On the eve of one of the most highly anticipated annual meetings of the season, it’s virtually inevitable that Rio Tinto will suffer an embarrassing large vote against its remuneration report.
This will be a protest from major shareholders around the world who were livid over the generous parting gift, valued at $48 million, the Rio board awarded to the former chief executive Jean-Sebastian Jacques.
His resignation was forced by a large angry mob of shareholders who held him largely accountable for the cultural carnage resulting from blowing up indigenous sacred sites in West Australia’s Juukan Gorge.
However, the Rio board saw fit to characterise Jacques and the two other senior executives shown the door following the crisis, Chris Salisbury and Simone Niven, as “good leavers”. This protected a large portion of the trio’s entitlements.
So it’s unsurprising that the mob is still carrying the voting pitchforks.
Already the large proxy advisory firms ISS Governance, Glass Lewis and the UK-based PIRC have recommended against the remuneration report as has the Australian Council of Superannuation Investors.
For the Rio board, it will be the first of two annual meetings it will have to endure over the next four weeks. Given it is the first time the board has faced the mass of angry small shareholders, both are set to be fiery affairs.
As a UK/Australia dual listed company, Rio will hold an annual meeting in London on Friday morning (Friday evening Australian time) and a second meeting in Australia next month.
Both sets of shareholders will vote, with the UK shareholders accounting for two-thirds of the vote and Australian shareholders accounting for the remainder.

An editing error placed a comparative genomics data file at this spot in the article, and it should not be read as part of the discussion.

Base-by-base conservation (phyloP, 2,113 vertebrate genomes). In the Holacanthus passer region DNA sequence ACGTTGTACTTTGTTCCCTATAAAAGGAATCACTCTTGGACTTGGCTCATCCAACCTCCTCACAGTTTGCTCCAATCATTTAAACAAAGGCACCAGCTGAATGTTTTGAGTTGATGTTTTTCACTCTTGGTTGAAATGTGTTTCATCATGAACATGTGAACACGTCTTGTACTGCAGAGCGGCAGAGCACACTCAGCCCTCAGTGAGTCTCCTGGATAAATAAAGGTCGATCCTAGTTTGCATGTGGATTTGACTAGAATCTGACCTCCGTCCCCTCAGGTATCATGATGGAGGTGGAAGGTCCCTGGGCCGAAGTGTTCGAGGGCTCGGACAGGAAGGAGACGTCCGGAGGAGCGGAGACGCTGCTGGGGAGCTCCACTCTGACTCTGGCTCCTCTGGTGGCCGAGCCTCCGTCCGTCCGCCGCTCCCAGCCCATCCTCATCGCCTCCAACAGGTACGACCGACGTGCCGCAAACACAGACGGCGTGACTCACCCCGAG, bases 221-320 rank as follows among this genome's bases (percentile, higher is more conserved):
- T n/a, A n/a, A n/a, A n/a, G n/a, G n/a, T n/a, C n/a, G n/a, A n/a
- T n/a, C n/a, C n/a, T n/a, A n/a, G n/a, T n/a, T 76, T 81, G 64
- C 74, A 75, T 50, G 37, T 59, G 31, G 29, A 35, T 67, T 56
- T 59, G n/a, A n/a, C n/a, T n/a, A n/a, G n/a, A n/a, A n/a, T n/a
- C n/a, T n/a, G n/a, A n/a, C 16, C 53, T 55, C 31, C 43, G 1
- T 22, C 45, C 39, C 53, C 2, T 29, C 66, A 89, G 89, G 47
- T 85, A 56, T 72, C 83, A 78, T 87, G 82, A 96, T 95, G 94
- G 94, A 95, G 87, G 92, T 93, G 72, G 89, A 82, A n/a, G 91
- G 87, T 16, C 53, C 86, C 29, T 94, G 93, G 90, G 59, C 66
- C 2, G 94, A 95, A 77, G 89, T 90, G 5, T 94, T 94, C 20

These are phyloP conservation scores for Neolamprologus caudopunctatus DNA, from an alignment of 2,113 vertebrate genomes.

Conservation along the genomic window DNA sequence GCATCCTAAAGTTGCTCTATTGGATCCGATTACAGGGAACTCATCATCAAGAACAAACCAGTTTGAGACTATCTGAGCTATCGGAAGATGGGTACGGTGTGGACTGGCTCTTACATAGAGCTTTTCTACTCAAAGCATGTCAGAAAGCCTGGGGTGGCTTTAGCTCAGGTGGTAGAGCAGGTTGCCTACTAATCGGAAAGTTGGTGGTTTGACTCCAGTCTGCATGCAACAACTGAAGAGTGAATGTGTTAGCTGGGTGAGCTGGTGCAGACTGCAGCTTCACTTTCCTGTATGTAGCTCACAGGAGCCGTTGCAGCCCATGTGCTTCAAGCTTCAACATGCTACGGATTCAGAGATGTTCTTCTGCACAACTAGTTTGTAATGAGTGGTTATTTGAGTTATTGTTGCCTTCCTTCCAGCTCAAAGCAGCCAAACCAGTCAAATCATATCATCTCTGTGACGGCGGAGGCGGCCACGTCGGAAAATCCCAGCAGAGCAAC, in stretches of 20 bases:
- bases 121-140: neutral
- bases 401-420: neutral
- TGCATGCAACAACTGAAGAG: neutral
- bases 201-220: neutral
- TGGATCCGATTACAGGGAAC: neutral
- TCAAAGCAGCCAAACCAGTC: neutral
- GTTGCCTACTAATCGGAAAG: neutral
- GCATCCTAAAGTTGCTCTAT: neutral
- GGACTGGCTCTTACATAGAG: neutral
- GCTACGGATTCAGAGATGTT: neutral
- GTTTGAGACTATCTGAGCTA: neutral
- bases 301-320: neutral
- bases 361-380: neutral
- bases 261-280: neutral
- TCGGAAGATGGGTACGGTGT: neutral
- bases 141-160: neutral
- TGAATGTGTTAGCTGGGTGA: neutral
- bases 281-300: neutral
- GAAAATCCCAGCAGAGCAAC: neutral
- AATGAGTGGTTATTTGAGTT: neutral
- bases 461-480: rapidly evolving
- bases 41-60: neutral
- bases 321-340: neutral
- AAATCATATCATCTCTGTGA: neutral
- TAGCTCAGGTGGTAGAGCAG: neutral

There is no two-strike rule on remuneration reports in the UK. This ignominy won’t be felt until the Australian shareholders cast their ballots. The final count on all resolutions won’t be known until both meetings are held.
ISS is the only major firm that has recommended that Rio director Megan Clark’s candidacy for re-election should be voted down on the basis that she is chair of the board sustainability committee.
This could result in Clark receiving a larger than usual vote against her but those that have done a rough numbers count consider that she will be safe.
Numerous Rio large shareholders consider they have already extracted their pound of flesh from the board having successfully seen to the early retirement of its chairman Simon Thompson and fellow director Michael L’Estrange. Thompson has announced he will depart over the next year.
L’Estrange’s reputation was tarnished in the aftermath of Juukan Gorge thanks to his authorship of the board review of the affair.
Clark is one of the longest-serving Rio directors and is considered likely to leave over the next couple of years when the board has been adequately infused with fresh talent.
While all of the Rio board share ownership of the Juukan debacle, there are reasons investors are keen to have Clark remain – primary among them is that once Thompson has departed she is the only remaining director with mining experience, having been at BHP and Western Mining.
She is also one of the few Australian directors on the board at a time when Australian investors are pushing for more local representation.
On a more practical note, once Thompson leaves, there will be three board vacancies. The company has yet to fill the board seat left begging when Canadian David Constable resigned at the end of last year to take the chief executive position at Fluor Corporation.
This suggests the board may be finding it difficult to attract high calibre candidates to enter the Rio hornet’s nest. But the miner’s biggest challenge will be finding a new chairman that will be acceptable to the pitchfork wielding shareholders.
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Source: Thanks smh.com